On Monday 16 December, SpaceX launched its Falcon 9 out of Cape Canaveral in Florida, as the rocket carried a heavyweight satellite up into orbit. The satellite is owned by a Singapore startup and a Japanese broadband provider.
Lift-off happened at 7:10 pm EST.
The satellite is to provide Ka-band internet coverage to 25 countries dotted across the South Pacific.
Why carry out this mission?
The satellite, dubbed JCSAT 18/Kacific-1, was built by Boeing, and the hope is that it will bring better internet to many people in the South Pacific.
Webcast of Falcon 9 launch now live https://t.co/KMQtL0sGDd— SpaceX (@SpaceX) December 16, 2019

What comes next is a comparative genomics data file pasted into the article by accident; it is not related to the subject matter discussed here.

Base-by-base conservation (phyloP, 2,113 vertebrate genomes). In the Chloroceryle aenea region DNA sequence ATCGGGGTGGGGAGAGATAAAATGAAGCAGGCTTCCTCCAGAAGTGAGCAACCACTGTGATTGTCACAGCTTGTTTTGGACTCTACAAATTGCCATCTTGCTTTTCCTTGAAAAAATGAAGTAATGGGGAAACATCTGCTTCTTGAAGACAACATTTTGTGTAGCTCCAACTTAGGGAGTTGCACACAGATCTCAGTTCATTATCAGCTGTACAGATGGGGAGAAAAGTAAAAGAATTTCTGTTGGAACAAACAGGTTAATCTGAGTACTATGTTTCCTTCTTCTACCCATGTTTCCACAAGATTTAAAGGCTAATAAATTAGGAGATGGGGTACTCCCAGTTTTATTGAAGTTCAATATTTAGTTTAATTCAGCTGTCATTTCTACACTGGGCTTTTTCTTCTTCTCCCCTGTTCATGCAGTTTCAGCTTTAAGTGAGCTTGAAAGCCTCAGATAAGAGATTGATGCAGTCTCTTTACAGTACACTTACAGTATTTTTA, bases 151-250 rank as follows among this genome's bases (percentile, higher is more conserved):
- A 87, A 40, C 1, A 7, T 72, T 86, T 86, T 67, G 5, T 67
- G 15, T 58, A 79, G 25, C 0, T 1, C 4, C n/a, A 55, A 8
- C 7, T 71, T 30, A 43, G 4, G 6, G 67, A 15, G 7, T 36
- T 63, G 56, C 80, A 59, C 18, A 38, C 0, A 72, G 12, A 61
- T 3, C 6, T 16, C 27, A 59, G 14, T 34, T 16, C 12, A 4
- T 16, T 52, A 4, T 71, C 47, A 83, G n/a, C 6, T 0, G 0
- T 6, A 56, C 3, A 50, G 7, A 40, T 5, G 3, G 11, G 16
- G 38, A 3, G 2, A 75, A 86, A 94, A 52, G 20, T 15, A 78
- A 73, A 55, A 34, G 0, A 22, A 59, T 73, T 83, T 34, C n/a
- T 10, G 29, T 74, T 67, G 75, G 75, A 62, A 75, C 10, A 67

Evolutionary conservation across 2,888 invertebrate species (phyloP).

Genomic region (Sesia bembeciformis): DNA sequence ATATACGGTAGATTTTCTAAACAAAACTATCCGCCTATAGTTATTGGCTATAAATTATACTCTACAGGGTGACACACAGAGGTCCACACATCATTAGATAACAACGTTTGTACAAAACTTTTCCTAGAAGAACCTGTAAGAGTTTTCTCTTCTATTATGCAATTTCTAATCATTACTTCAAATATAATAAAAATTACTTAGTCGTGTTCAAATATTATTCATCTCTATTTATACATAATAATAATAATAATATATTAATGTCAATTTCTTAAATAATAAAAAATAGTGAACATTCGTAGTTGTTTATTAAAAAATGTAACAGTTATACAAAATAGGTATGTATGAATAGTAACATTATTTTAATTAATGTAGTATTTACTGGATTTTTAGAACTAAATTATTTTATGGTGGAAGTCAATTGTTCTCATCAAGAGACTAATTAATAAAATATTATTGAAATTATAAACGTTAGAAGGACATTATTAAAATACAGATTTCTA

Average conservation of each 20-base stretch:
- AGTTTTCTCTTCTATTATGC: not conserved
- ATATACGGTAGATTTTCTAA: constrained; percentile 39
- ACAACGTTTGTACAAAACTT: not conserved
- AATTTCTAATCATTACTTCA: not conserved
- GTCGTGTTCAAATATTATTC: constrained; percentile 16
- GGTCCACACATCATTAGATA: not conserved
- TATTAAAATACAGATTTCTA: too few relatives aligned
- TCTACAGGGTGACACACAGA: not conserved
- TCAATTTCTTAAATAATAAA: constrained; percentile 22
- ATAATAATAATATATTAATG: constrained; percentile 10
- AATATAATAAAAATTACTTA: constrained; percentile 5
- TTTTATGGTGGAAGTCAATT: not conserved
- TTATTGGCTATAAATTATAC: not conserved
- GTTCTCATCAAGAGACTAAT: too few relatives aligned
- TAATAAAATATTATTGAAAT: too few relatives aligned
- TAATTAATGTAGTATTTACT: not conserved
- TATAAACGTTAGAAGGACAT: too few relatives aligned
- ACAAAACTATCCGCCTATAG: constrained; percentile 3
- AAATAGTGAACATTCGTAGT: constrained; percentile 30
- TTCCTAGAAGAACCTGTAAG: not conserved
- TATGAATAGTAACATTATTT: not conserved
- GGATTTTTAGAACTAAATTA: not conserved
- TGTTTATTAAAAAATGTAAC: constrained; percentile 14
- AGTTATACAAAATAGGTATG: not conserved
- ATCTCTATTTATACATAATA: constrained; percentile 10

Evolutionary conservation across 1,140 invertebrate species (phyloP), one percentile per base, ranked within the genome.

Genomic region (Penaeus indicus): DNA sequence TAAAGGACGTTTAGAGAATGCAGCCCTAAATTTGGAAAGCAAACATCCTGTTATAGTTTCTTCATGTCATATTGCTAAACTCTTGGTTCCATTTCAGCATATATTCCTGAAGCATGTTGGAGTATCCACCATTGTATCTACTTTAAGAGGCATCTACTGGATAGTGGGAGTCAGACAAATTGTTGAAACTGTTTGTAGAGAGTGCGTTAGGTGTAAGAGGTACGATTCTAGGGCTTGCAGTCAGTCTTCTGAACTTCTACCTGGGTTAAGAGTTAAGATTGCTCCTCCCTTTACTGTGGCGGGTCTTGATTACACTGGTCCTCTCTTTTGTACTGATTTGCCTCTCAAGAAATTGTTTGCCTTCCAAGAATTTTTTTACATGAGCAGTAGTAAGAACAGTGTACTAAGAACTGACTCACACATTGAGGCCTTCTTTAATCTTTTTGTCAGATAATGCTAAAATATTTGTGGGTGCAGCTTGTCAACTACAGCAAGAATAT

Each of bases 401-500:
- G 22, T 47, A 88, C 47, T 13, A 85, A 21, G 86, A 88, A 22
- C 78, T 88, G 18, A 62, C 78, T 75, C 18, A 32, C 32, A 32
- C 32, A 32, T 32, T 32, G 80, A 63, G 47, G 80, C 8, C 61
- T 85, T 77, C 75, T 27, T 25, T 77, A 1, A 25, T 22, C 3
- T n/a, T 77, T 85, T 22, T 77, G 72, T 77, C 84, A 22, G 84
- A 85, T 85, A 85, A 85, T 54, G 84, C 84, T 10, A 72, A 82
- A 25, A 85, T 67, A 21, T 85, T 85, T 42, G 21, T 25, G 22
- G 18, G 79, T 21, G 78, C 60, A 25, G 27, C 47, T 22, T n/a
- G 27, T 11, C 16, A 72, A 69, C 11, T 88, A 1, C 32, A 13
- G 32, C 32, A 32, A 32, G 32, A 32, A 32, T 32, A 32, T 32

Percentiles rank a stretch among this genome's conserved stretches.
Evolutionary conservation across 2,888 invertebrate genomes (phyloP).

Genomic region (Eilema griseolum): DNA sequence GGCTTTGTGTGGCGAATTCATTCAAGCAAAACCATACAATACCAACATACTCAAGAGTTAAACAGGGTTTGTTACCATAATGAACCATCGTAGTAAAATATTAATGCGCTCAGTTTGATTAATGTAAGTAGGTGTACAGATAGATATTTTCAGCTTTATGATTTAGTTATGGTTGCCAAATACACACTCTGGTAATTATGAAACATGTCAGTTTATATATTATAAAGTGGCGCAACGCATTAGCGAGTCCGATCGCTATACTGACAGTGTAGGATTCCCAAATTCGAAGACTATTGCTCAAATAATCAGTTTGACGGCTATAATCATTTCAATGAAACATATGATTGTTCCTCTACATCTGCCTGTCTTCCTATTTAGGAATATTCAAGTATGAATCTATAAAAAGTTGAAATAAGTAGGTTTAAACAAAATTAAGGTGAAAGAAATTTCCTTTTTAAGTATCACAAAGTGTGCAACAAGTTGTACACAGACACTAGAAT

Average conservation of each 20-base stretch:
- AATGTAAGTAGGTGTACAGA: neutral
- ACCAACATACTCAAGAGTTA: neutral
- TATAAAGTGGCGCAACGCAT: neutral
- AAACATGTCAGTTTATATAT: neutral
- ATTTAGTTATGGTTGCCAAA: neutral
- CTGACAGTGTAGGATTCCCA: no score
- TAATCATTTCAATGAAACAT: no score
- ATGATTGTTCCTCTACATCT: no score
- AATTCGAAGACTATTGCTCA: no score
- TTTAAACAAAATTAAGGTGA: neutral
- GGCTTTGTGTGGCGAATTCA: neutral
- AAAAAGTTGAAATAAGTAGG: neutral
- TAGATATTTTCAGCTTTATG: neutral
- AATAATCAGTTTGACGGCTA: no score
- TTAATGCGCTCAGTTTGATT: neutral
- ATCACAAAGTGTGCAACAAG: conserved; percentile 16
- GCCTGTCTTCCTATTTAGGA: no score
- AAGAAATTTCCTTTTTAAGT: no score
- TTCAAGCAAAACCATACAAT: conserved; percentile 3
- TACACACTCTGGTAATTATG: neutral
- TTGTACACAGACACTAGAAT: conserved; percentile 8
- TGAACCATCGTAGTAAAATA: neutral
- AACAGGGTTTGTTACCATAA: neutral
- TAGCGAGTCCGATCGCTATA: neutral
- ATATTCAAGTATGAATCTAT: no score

This is a crucial mission as if it succeeds, it will provide much-needed internet in far-fetched places in the South Pacific that predominantly need it for healthcare, hospitals, and schooling.
It's even more critical to have proper broadband coverage in such remote areas as they are relatively regularly ravaged by tsunamis and earthquakes — having a good internet connection would allow for better support and assistance.
The Falcon 9 launch
Thirty minutes after takeoff the Falcon 9 rocket deposited the satellite into an elliptical transfer orbit, where it will then be maneuvered into a final geostationary orbit — from where it will provide internet.
Around eight minutes after launch time, the rocket's first stage landed on one of SpaceX's two drone ships, the Of Course I Still Love You.
Now, all that's left to do is to get the internet connection up and running. If all goes to plan, there may even be a Kacific-2 mission in the near future.